Substance use during pregnancy can be dangerous in many ways.
Pregnant women who use substances regularly may have children who are born dependent on those substances. Babies who were regularly exposed to opioids in utero may develop neonatal abstinence syndrome (NAS), a collection of problems that happens because the baby is undergoing opioid withdrawal after birth. NAS may also refer to conditions caused by newborns withdrawing from other substances they became dependent on in utero.
Studies have found that smoking cigarettes, using opioids, drinking alcohol, using cocaine, and using methamphetamine while pregnant can each affect fetal development. Babies exposed to drugs in utero may experience developmental consequences including impaired growth, birth defects, and altered brain development. Prenatal drug exposure may impact the child’s behavior, language, cognition, and achievement long term. Drug use during pregnancy may also lead to miscarriage or pre-term labor.
Based on the 2017 National Survey on Drug Use and Health (NSDUH), an estimated 194,000 pregnant women between the ages of 15 to 44 (8.5%) have used illicit drugs in the past month, including an estimated 161,000 who used marijuana, an estimated 32,000 who misused pain relievers, an estimated 12,000 who misused tranquilizers, and an estimated 8,000 who misused cocaine. An estimated 334,000 pregnant women between the ages of 15 to 44 (14.7%) have used tobacco in the past month, and an estimated 261,000 used alcohol in the past month.
Physical Health Problems
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Using opioids, cocaine, alcohol, nicotine, or other drugs during pregnancy may lead to:
- Pre-term birth
- Low birth weight
- Abnormal neurobehavior
- Birth defects
Symptoms that the newborn is suffering from neonatal abstinence syndrome may include:
- Crying that is excessive and/or high-pitched
- Trouble sleeping
- Excessive sucking
- Poor feeding, slow weight gain
- Diarrhea, vomiting
- Blotchy skin
- Quick breathing
- Stuffy nose, sneezing
- Hyperactive reflexes, increased muscle tone
- Trembling, seizures
A baby whose mother used certain drugs while pregnant may suffer from long-term problems due to growth failure or birth defects involving the brain, heart, kidneys, or intestines. Infants exposed to drugs in utero have an increased risk of sudden infant death syndrome (SIDS).
Alcohol use during pregnancy is associated with impaired fetal growth, birth defects, and long-term impacts on growth. It may cause a fetal alcohol spectrum disorder (FASD) in the baby. The most severe type of FASD is fetal alcohol syndrome (FAS). FASDs may cause physical and psychiatric problems. Possible physical consequences of FASDs include:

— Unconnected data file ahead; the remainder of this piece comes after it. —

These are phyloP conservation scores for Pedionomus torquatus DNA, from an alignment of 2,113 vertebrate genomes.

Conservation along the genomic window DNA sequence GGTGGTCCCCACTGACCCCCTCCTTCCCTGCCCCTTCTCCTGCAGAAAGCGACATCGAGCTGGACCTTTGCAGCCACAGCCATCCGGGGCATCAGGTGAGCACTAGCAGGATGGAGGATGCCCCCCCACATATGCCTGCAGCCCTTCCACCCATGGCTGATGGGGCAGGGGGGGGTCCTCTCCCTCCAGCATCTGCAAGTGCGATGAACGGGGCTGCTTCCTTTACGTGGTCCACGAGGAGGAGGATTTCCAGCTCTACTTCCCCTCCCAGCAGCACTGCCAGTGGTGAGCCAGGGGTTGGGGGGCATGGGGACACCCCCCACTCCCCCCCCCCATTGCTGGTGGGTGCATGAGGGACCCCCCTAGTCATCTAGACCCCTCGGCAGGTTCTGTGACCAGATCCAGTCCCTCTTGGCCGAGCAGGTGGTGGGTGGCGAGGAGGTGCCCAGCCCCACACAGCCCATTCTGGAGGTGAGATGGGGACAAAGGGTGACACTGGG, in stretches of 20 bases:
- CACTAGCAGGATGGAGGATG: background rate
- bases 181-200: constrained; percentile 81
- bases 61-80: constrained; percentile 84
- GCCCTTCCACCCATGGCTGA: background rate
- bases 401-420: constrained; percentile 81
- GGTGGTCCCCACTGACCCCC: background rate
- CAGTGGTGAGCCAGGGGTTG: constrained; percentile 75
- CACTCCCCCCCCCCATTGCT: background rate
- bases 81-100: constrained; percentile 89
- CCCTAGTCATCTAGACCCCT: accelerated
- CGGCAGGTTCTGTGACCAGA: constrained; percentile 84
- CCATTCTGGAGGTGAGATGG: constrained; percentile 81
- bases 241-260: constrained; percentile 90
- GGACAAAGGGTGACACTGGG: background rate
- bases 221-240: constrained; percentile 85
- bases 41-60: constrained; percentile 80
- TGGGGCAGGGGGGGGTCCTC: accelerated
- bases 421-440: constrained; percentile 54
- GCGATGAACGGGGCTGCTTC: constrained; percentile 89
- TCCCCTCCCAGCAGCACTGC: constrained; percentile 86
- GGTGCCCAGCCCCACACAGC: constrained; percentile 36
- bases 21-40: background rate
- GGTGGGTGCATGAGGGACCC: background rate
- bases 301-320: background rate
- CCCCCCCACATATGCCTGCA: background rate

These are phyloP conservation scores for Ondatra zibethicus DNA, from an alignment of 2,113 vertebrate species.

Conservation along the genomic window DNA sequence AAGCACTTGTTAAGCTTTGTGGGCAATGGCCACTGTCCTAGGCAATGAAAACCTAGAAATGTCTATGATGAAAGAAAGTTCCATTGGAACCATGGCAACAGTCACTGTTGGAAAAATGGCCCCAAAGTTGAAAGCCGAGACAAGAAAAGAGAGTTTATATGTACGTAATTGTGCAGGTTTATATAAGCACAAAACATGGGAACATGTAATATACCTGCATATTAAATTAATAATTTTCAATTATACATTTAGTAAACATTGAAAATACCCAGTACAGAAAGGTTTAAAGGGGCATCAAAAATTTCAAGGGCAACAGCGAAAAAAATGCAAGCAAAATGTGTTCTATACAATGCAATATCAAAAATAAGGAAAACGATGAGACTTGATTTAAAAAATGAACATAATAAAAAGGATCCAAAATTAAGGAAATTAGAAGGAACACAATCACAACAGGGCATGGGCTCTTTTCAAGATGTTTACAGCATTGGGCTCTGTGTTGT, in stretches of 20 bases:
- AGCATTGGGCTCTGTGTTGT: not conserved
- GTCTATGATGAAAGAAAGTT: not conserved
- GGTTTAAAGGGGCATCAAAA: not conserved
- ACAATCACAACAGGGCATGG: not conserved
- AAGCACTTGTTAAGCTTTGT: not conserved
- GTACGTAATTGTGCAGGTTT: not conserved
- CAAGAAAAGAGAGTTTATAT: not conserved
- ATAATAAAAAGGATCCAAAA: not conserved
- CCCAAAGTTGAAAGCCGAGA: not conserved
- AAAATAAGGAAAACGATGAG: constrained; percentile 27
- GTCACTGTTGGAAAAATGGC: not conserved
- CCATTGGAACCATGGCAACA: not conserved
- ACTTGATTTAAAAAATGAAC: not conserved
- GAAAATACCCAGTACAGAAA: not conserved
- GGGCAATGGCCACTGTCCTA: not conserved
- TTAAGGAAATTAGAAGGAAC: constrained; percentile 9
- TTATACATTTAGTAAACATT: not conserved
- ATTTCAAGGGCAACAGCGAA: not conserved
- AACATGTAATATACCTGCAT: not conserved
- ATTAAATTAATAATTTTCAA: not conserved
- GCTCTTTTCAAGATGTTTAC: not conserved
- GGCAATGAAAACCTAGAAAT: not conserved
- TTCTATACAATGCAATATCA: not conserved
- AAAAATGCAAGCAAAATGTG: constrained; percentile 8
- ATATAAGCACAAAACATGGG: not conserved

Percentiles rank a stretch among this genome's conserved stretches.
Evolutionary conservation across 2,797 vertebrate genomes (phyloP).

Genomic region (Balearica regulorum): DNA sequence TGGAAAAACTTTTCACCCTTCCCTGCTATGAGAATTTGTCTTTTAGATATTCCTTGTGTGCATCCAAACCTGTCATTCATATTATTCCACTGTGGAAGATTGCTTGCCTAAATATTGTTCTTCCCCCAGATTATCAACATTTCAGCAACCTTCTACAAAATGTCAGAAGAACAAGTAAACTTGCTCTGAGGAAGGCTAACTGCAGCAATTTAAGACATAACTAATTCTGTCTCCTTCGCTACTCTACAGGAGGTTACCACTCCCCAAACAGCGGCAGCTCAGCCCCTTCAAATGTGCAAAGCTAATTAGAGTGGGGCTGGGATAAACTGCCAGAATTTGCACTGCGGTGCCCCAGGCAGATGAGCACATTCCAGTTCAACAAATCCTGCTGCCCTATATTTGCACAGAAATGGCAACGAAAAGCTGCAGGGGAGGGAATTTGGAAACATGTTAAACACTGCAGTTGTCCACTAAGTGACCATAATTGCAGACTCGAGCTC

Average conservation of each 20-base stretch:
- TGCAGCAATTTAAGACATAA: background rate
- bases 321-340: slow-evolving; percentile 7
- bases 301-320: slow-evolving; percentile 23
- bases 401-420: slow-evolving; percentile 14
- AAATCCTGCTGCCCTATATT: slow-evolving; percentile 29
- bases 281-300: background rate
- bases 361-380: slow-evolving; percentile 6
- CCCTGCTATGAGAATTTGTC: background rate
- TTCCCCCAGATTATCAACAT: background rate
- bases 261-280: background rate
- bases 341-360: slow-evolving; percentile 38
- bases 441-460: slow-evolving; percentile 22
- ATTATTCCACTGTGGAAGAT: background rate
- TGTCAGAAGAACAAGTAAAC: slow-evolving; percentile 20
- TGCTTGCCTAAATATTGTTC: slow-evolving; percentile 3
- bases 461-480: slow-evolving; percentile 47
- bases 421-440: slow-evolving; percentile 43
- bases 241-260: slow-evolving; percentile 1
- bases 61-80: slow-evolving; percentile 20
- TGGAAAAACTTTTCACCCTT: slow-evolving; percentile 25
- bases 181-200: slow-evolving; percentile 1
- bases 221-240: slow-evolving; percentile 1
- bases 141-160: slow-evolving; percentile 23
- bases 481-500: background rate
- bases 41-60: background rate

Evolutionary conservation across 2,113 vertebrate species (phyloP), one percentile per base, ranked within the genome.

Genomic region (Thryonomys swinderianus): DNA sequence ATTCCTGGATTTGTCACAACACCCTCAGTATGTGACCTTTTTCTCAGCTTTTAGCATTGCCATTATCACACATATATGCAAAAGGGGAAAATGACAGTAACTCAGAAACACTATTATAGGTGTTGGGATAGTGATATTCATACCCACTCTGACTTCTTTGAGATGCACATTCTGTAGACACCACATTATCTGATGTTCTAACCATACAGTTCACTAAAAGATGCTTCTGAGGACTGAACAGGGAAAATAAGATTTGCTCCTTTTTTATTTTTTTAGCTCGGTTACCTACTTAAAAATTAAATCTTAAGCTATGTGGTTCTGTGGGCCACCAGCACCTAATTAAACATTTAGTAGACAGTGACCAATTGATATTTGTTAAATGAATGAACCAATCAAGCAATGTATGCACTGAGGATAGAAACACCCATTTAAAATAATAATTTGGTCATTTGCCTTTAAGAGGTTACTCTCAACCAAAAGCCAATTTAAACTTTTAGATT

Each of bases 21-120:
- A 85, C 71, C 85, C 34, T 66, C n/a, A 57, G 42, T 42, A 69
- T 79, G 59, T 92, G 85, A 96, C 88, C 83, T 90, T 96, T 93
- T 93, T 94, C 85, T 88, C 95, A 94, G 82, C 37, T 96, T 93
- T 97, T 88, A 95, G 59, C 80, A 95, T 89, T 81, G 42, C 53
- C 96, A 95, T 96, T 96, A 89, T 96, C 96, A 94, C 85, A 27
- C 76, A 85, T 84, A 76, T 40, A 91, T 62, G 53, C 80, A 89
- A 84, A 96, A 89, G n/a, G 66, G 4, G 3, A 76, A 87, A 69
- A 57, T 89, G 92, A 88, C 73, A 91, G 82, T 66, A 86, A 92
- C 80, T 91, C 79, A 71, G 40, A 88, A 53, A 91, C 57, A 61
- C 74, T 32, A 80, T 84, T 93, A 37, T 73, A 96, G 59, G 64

- Small head size
- Abnormal facial features
- Problems with vision or hearing
- Low body weight
- Shorter-than-average height
- Poor coordination
- Problems with sleep and sucking as a baby
- Heart, kidney, or bone problems
Prenatal exposure to amphetamines may cause facial clefts, heart defects, and decreased fetal growth. Neonatal abstinence syndrome might occur in babies exposed to opioids prenatally. These infants may also have impaired growth in utero. Fetal growth reduction is also associated with the use of nicotine, cocaine, or methamphetamine.Emotional and Behavioral Problems
Substances like nicotine, alcohol, opioids, and illegal drugs are associated with long-term mental and behavioral effects in children exposed to them prenatally, such as issues with:
In addition to the possible physical consequences of fetal alcohol spectrum disorders, potential psychiatric and social issues include:
- Memory and attention problems
- Intellectual disability or low IQ
- Delays in speech and language
- Learning disabilities and difficulty in school
- Poor judgment and reasoning skills
Nicotine is linked to neurobehavioral impacts in infants and long-term effects on cognition, achievement, language, and behavior. Alcohol is associated with neurobehavioral effects in infants, and long-term impacts on cognition, language, achievement, and behavior. Marijuana exposure prenatally is related to some infant neurobehavioral alterations and long-term effects on cognition, behavior, and achievement.
Babies exposed to opioids prenatally may have neurobehavioral changes as an infant and long-term behavioral effects. Prenatal exposure to cocaine is associated with some impacts on infant neurobehavior and long-term effects on behavior, executive function, and language. Methamphetamine is linked to neurobehavioral alterations in infants.
Although anyone who struggles with a substance use disorder should seek treatment, it is especially important for women who are or may soon become pregnant. Some treatment centers have programs specifically for women. If you are currently pregnant, make sure any programs you enroll in are able to safely care for pregnant women.